6. When the cake's done, let it cool down in the pan then remove and cut the cake in half lengthways to get two equal sheets of cake. 

7. Place one sheet of cake back in the cake ring you're going to use for the stacking process, and put the other half to one side. 

8. For the curd, combine the egg yolks, sugar, butter, lemon juice and lemon zest in a bowl. Place the bowl over a pan of hot water and cook the mixture, stirring constantly, until melted, thick and creamy. It might take around 20 minutes so be patient. 

9. When the curd is done, strain it through a sieve and then split the curd into two equal portions. You will use half in the lemon mousse, and the other half for decoration. 

10. Place aside to cool down completely. 

11. Combine the gelatin for the mango mousse and the assigned amount of water in a small bowl and let it bloom for ten minutes. 

12. Combine the sugar and water in a small saucepan and bring to the boil. Cook the syrup until it begin to thicken - about 5 minutes. 

13. Whilst the syrup cooks, whip the egg whites until stiff.  Begin pouring the hot sugar syrup into the egg whites, mixing all the time (preferable with an electric whisk). Mix until glossy. 

14. Reheat the gelatin for a few seconds and stir it into the mango puree then combine the puree with the egg whites. 

15. Whip the double cream then fold it into the egg whites. Then pour the mousse into the cake ring on top of the first layer of poppy seed sponge. 

16. Place back into the fridge and allow for the mousse to set. I allowed 2 hours.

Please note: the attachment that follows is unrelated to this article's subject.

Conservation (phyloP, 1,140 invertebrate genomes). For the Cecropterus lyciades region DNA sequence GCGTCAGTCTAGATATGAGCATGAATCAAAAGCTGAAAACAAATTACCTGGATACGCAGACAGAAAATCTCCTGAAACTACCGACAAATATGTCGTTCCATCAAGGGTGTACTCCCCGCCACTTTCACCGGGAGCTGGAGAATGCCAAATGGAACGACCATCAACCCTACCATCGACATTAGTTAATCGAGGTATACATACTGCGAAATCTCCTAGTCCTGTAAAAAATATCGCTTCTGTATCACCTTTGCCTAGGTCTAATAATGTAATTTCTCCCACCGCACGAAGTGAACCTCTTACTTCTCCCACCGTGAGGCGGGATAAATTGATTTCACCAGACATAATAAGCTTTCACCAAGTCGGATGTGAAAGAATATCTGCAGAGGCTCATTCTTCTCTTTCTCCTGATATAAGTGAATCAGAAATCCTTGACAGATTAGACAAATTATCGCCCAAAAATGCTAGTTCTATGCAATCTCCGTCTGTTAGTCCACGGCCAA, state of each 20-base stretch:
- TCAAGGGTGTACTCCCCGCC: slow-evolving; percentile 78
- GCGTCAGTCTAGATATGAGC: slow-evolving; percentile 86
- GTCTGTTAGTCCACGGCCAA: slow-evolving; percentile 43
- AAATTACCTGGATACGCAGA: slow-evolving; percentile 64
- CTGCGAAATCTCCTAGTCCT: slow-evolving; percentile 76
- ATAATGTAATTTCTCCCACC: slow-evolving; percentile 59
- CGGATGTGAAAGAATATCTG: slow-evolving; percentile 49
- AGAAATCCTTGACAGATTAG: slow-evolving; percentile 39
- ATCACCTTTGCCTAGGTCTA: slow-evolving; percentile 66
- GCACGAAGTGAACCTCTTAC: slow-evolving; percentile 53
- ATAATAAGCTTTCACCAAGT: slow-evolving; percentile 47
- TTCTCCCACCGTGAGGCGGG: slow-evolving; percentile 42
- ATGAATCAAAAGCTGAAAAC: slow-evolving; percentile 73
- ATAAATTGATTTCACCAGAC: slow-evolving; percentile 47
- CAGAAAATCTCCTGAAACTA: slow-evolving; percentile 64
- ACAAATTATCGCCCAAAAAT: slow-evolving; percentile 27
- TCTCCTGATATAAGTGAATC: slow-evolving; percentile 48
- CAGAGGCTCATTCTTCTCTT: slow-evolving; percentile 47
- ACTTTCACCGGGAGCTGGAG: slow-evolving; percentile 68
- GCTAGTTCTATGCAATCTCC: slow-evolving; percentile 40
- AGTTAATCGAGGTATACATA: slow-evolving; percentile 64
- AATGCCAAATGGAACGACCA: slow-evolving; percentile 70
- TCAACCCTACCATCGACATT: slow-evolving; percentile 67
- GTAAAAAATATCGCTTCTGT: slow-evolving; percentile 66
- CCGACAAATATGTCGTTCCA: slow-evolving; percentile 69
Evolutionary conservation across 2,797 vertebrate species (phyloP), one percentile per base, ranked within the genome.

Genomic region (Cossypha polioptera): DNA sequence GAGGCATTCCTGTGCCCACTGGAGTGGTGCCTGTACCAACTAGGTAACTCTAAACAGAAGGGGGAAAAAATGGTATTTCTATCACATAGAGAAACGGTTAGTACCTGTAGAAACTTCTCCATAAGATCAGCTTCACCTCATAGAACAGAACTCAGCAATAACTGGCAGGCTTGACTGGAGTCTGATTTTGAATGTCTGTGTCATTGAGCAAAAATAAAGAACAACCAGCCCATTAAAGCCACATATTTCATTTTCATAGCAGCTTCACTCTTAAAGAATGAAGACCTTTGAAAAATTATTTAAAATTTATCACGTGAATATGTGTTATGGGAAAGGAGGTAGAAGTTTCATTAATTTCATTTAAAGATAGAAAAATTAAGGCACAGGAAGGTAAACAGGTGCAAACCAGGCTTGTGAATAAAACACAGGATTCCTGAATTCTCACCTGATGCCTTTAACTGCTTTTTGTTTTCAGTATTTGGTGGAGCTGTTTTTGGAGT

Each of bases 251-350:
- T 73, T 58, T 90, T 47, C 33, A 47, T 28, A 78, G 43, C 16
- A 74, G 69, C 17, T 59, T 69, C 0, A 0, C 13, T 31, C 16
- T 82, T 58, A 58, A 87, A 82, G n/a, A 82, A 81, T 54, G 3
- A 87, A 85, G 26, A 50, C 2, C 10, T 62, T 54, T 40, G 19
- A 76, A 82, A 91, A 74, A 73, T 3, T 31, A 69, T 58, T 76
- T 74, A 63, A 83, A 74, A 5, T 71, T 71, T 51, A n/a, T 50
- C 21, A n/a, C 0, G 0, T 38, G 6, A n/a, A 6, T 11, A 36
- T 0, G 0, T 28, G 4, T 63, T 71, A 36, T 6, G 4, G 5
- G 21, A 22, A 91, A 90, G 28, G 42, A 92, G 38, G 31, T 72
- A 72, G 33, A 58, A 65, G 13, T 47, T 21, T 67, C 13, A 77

17. For the lime infused white chocolate ganache, bring the heavy cream to the boil. 

18. Remove from the heat and stir in the lime zest. Let the mixture infuse until it's completely chilled.

19. Strain through a sieve and then bring back to boiling point. 

20. Remove from the heat and stir in the white chocolate. 

21. Mix until melted and smooth and then stir in the butter.

22. When the ganache is at room temperature, pour it over the mango mousse and put straight back into the fridge to set. 

23. When the ganache is set, place the second layer of poppy seed sponge on top and put the cake back into the fridge. 

24. For the lemon mousse, mix the gelatin and water in a small bowl and allow to bloom for ten minutes. 

25. Combine the lemon juice and zest in a small saucepan and bring to boiling point. Remove from the heat and let the mixture cool, then strain through a sieve. 

26. Warm up the lemon curd and add to the juice and zest. Set aside. 

27. Mix the sugar and water in a saucepan and bring to the boil. Cook the syrup for 5 minutes until thickened. 

28. Whip the egg whites until stiff and then gradually add the hot sugar syrup, mixing well with an electric whisk until stiff and shiny. 

29. Stir in the melted gelatin then add the lemon curd. 

30. Whip the double cream. 

31. Allow the mixture to cool to room temperature then fold in the whipped cream. 

32. Pour the mousse on top of the ganache and put back into the fridge. From this point, it's up to you how long you leave it in the fridge for. 2 hours will be enough for the mousse to have set, but I wanted to leave it in for as long as possible before adding the glaze, so I left it overnight. If it's your first time making this, overnight is best, just to make sure. 

33. For the glaze, combine the gelatin and water and let it bloom for ten minutes. 

34. Pour the cream into the saucepan and bring it to boiling point. 

35. Remove from heat and stir in the chocolate until melted and smooth. 

36. Add the gelatin and mix well. 

37. Allow the glaze to come to room temperature then pour over the cake.